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I have written a Python module and I'm using doctest to test it out. I have the tests embedded within the module itself and I'm calling doctest with

if __name__ == '__main__':
    import doctest

All of the tests pass (or fail) exactly I expect them to. The only problem with this approach is that as the number of test cases increases it becomes difficult to follow the code. I've read that doctest will allow you to have tests in a separate file so I am attempting to do that. I find that tests which work wonderfully inside my module are failing when I put them in another file.

Here is an example test file.

>>> from modbusServer import ModbusServer
>>> s = ModbusServer('/dev/ttyUSB0')
>>> s.server # doctest: +ELLIPSIS
<modbus_tk.modbus_rtu.RtuServer instance at 0x...>

Here is what happens when I run that test

test@testpc ~/code/newmodbus $ python -m doctest test.txt 
File "test.txt", line 3, in test.txt
Failed example:
    s.server # doctest: +ELLIPSIS
    <modbus_tk.modbus_rtu.RtuServer instance at 0x...>
    <modbus_tk.modbus_rtu.RtuServer instance at 0xa37adec>

This test works just fine when I call doctest from my module yet it fails now. Any ideas as to what needs to change in my test file?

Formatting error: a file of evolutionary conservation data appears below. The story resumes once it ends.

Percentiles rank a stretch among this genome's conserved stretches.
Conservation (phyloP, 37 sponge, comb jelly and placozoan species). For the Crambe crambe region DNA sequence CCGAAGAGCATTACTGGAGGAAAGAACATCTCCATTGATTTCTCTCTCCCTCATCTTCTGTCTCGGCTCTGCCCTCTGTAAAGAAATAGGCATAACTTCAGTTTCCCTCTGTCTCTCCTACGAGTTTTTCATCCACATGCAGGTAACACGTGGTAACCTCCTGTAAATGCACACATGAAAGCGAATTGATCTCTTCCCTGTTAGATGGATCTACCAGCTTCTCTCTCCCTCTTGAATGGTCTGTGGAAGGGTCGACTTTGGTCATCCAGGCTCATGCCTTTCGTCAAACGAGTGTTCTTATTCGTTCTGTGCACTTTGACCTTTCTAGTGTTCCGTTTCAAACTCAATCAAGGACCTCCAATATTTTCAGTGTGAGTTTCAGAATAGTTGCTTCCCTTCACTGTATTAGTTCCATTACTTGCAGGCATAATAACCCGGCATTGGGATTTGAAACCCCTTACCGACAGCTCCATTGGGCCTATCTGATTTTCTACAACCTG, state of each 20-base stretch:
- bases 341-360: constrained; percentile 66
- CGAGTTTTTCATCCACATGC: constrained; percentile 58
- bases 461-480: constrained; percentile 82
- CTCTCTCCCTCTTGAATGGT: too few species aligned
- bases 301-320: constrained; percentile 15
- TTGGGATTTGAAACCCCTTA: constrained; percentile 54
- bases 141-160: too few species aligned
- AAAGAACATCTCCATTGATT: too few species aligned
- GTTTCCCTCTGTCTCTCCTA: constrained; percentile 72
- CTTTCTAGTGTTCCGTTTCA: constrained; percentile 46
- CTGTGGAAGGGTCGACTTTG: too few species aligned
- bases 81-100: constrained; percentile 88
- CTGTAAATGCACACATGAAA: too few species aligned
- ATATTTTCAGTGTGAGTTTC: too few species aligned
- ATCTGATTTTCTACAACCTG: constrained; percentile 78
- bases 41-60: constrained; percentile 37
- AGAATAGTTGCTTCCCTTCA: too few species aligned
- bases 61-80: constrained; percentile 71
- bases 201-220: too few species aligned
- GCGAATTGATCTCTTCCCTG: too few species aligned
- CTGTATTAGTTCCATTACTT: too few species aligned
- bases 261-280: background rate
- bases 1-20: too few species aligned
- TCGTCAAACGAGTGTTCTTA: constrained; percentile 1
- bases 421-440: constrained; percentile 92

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1 Answer 1

up vote 2 down vote accepted

This is not an answer yet, but it will look ugly in comments. Following works for me, can you check it in your env:

(test)alko@work:~$ cd /tmp
(test)alko@work:/tmp$ cat test.txt
>>> from collections import deque
>>> deque().__init__ # doctest: +ELLIPSIS
<method-wrapper '__init__' of collections.deque object at 0x...>
(test)alko@work:/tmp$ python -m doctest test.txt

Update based on comments

As all is ok with this code for you, so your doctest module and ELLIPSIS directive are ok. And as you mentioned that files originate from windows, it is clear, that problem lies in lines endings. Doctest tries to match 0xa37adec>\r\n with expression 0x...>\n consumes with ... variable a37adec part, just prior to > sign, and fails on carriage return character.

You might want to run fromdos utility for all your windows-originated files.

Alternatively you can (and I advise to do so) use git to manage your development, and it will gladly replace line-endings for you.

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Yes, that worked for me too. –  user1721015 Nov 14 '13 at 15:15
Since that worked I started thinking about my original test.txt file. This file was originally created on a Windows box and then transferred to my Linux machine. When I tried the modification suggested by alko I created a brand new file and did copy/paste to populate it. This all happened on that same Linux machine. Just now I created another test file and retyped my original test into it. That file, created within Linux, now passes. Is this something to do with line endings? I would have thought that doctest would not be sensitive to that. –  user1721015 Nov 14 '13 at 15:24
@user1721015 definetly, as doctest compares strings (with ... being any characters) and windows' >\n\r do not match unix' >\n. You should either specify object at 0x... or run fromdos routine on your files –  alko Nov 14 '13 at 19:09

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